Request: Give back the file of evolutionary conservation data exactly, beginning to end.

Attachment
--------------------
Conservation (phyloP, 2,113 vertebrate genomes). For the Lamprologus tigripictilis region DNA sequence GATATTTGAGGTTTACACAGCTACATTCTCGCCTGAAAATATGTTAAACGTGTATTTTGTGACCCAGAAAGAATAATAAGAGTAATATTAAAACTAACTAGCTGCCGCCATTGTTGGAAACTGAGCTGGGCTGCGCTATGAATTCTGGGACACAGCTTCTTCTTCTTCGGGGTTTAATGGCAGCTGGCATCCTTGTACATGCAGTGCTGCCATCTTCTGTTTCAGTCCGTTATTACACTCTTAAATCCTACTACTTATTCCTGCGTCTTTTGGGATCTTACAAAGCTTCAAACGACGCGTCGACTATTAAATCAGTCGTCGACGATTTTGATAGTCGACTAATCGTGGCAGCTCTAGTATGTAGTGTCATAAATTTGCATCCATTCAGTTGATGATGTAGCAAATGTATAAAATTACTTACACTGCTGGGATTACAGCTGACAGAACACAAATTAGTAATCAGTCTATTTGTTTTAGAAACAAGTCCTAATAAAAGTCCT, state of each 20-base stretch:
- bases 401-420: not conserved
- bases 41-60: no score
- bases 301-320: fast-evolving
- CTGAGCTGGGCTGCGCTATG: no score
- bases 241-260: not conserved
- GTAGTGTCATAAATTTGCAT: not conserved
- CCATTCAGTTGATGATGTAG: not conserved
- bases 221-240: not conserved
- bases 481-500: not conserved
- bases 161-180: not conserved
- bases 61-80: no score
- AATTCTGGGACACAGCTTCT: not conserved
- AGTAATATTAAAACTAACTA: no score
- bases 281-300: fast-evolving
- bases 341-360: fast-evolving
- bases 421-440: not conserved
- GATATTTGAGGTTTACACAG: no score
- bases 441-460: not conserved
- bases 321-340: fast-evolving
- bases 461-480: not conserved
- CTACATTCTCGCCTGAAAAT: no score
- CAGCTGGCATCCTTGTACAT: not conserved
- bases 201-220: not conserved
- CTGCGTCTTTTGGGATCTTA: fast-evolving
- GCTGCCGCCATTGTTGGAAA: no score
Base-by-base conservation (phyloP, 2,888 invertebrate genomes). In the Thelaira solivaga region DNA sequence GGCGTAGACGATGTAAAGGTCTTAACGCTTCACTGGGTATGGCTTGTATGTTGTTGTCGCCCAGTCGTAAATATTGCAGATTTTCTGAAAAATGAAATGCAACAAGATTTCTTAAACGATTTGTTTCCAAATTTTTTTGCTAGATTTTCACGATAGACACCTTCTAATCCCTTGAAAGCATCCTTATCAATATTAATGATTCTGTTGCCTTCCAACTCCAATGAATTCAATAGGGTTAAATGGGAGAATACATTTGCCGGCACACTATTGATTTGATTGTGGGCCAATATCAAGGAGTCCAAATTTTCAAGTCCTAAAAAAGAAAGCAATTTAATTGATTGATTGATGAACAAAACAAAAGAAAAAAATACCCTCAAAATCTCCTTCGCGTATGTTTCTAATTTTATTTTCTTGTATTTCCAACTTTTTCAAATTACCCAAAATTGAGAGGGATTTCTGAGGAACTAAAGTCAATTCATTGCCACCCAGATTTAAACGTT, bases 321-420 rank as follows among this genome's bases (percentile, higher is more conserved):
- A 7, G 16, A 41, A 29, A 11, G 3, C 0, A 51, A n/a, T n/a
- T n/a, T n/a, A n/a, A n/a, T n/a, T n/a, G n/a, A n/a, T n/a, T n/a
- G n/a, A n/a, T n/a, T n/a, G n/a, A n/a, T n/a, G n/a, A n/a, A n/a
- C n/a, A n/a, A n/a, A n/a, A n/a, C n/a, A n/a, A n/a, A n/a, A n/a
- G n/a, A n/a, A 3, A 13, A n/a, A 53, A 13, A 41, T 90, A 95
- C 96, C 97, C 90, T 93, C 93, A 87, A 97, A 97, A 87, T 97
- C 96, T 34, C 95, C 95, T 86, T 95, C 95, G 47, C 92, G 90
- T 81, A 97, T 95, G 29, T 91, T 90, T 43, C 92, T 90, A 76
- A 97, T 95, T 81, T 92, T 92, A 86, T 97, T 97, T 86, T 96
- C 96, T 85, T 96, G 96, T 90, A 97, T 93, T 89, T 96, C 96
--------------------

Conservation (phyloP, 2,113 vertebrate genomes). For the Lamprologus tigripictilis region DNA sequence GATATTTGAGGTTTACACAGCTACATTCTCGCCTGAAAATATGTTAAACGTGTATTTTGTGACCCAGAAAGAATAATAAGAGTAATATTAAAACTAACTAGCTGCCGCCATTGTTGGAAACTGAGCTGGGCTGCGCTATGAATTCTGGGACACAGCTTCTTCTTCTTCGGGGTTTAATGGCAGCTGGCATCCTTGTACATGCAGTGCTGCCATCTTCTGTTTCAGTCCGTTATTACACTCTTAAATCCTACTACTTATTCCTGCGTCTTTTGGGATCTTACAAAGCTTCAAACGACGCGTCGACTATTAAATCAGTCGTCGACGATTTTGATAGTCGACTAATCGTGGCAGCTCTAGTATGTAGTGTCATAAATTTGCATCCATTCAGTTGATGATGTAGCAAATGTATAAAATTACTTACACTGCTGGGATTACAGCTGACAGAACACAAATTAGTAATCAGTCTATTTGTTTTAGAAACAAGTCCTAATAAAAGTCCT, state of each 20-base stretch:
- bases 401-420: not conserved
- bases 41-60: no score
- bases 301-320: fast-evolving
- CTGAGCTGGGCTGCGCTATG: no score
- bases 241-260: not conserved
- GTAGTGTCATAAATTTGCAT: not conserved
- CCATTCAGTTGATGATGTAG: not conserved
- bases 221-240: not conserved
- bases 481-500: not conserved
- bases 161-180: not conserved
- bases 61-80: no score
- AATTCTGGGACACAGCTTCT: not conserved
- AGTAATATTAAAACTAACTA: no score
- bases 281-300: fast-evolving
- bases 341-360: fast-evolving
- bases 421-440: not conserved
- GATATTTGAGGTTTACACAG: no score
- bases 441-460: not conserved
- bases 321-340: fast-evolving
- bases 461-480: not conserved
- CTACATTCTCGCCTGAAAAT: no score
- CAGCTGGCATCCTTGTACAT: not conserved
- bases 201-220: not conserved
- CTGCGTCTTTTGGGATCTTA: fast-evolving
- GCTGCCGCCATTGTTGGAAA: no score
Base-by-base conservation (phyloP, 2,888 invertebrate genomes). In the Thelaira solivaga region DNA sequence GGCGTAGACGATGTAAAGGTCTTAACGCTTCACTGGGTATGGCTTGTATGTTGTTGTCGCCCAGTCGTAAATATTGCAGATTTTCTGAAAAATGAAATGCAACAAGATTTCTTAAACGATTTGTTTCCAAATTTTTTTGCTAGATTTTCACGATAGACACCTTCTAATCCCTTGAAAGCATCCTTATCAATATTAATGATTCTGTTGCCTTCCAACTCCAATGAATTCAATAGGGTTAAATGGGAGAATACATTTGCCGGCACACTATTGATTTGATTGTGGGCCAATATCAAGGAGTCCAAATTTTCAAGTCCTAAAAAAGAAAGCAATTTAATTGATTGATTGATGAACAAAACAAAAGAAAAAAATACCCTCAAAATCTCCTTCGCGTATGTTTCTAATTTTATTTTCTTGTATTTCCAACTTTTTCAAATTACCCAAAATTGAGAGGGATTTCTGAGGAACTAAAGTCAATTCATTGCCACCCAGATTTAAACGTT, bases 321-420 rank as follows among this genome's bases (percentile, higher is more conserved):
- A 7, G 16, A 41, A 29, A 11, G 3, C 0, A 51, A n/a, T n/a
- T n/a, T n/a, A n/a, A n/a, T n/a, T n/a, G n/a, A n/a, T n/a, T n/a
- G n/a, A n/a, T n/a, T n/a, G n/a, A n/a, T n/a, G n/a, A n/a, A n/a
- C n/a, A n/a, A n/a, A n/a, A n/a, C n/a, A n/a, A n/a, A n/a, A n/a
- G n/a, A n/a, A 3, A 13, A n/a, A 53, A 13, A 41, T 90, A 95
- C 96, C 97, C 90, T 93, C 93, A 87, A 97, A 97, A 87, T 97
- C 96, T 34, C 95, C 95, T 86, T 95, C 95, G 47, C 92, G 90
- T 81, A 97, T 95, G 29, T 91, T 90, T 43, C 92, T 90, A 76
- A 97, T 95, T 81, T 92, T 92, A 86, T 97, T 97, T 86, T 96
- C 96, T 85, T 96, G 96, T 90, A 97, T 93, T 89, T 96, C 96